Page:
Data on acute exposures of humans to both isomers of dimethylhydrazine are limited to case reports of accidental exposures. Signs and symptoms of exposure include respiratory irritation, pulmonary edema, nausea, vomiting, and neurological effects. However, definitive exposure data (concentration and duration) were unavailable for these exposures. The limited data for humans suggest that the nonlethal toxic response to acute inhalation of dimethylhydrazine is qualitatively similar to that observed in animals (no information was available regarding lethal responses in humans). In the absence of quantitative data for humans, the use of animal data is considered a credible approach for developing AEGL values.

Toxicity data of varying degrees of completeness are available for several laboratory species, including rhesus monkeys, dogs, rats, mice, and hamsters (Weeks et al. 1963). Most of the animal studies were conducted using 1,1-dimethylhydrazine, although limited data suggest that 1,2-dimethylhydrazine exerts similar toxic effects. Minor nonlethal effects such as respiratory tract irritation appear to occur at cumulative exposures of less than 100 ppm multiplied by hours. At cumulative exposures at or only slightly greater than 100 ppm-h, more notable effects have been reported, including muscle fasciculation, behavioral changes, tremors, and convulsions. At only slightly higher exposures, lethality has been demonstrated. The available data suggest that there is very little margin between exposures resulting in no significant toxicity and those causing substantial lethality (the lethal concentration for 50% of the animals was ≈900-2,000 ppm-h).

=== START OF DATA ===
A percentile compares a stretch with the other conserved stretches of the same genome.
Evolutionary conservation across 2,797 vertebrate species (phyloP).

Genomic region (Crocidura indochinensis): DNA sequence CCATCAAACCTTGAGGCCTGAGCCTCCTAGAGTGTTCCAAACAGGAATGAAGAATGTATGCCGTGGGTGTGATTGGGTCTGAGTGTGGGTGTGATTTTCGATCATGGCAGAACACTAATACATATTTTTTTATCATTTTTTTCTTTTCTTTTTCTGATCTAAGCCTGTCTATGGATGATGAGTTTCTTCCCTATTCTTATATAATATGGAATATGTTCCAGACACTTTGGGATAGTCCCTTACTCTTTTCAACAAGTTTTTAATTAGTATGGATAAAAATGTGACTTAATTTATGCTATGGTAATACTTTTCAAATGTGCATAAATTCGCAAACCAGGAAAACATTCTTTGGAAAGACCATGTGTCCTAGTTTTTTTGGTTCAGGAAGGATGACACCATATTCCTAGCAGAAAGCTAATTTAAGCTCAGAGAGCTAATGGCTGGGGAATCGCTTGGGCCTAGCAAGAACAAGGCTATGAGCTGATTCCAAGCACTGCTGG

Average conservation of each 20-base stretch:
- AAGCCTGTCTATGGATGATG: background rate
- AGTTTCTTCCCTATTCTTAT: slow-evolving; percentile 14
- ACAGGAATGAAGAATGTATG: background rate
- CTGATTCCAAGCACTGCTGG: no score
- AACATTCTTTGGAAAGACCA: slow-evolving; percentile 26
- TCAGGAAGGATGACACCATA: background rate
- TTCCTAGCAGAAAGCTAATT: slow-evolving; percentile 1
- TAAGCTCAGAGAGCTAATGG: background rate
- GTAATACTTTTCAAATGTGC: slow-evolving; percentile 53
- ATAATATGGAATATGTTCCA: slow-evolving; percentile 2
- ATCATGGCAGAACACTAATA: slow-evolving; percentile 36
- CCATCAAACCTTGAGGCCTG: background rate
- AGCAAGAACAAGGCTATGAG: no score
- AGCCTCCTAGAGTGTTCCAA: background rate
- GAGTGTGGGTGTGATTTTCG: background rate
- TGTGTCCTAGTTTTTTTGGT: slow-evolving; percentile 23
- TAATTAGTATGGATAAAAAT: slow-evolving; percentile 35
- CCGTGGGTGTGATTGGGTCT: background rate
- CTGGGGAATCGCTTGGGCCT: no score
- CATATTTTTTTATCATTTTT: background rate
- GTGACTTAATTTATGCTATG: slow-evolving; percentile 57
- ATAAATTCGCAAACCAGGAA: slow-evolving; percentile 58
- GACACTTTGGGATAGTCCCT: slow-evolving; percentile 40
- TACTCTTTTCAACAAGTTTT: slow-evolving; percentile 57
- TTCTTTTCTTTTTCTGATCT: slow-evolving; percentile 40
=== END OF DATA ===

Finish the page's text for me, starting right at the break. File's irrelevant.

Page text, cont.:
Developmental toxicity of dimethylhydrazines has been demonstrated in rats following parenteral administration of maternally toxic doses.

Both isomers of dimethylhydrazine have been shown to be carcinogenic in rodents following oral exposure, and 6-month inhalation to 1,1-dimethylhydrazine resulted in an increased tumor response in mice, although these findings are compromised by the contaminant dimethylnitrosamine. U.S. Environmental Protection Agency (EPA) inhalation slope factors are currently unavailable for dimethylhydrazine.

AEGL-1 values for dimethylhydrazine are not recommended because of inadequate data to develop health-based criteria and because the concentration-response relationship for dimethylhydrazine indicated that a very narrow margin exists between exposures that produce no toxic response and those that result in significant toxicity.

Behavioral changes and muscle fasciculations in dogs exposed for 15 min to 360 ppm of 1,1-dimethylhydrazine (Weeks et al. 1963) served as the basis for deriving AEGL-2 values. Available lethality data in dogs and rats indicated a near-linear temporal relationship (n = 0.84 and 0.80 for dogs and rats, respectively). For temporal scaling (C1 × t = k) to derive values for AEGL-specific exposure durations, a linear concentration-response relationship, n = 1, was used. (C = exposure concentration, t = exposure duration, and k = a constant). An uncertainty factor of 3 for interspecies variability was applied because the



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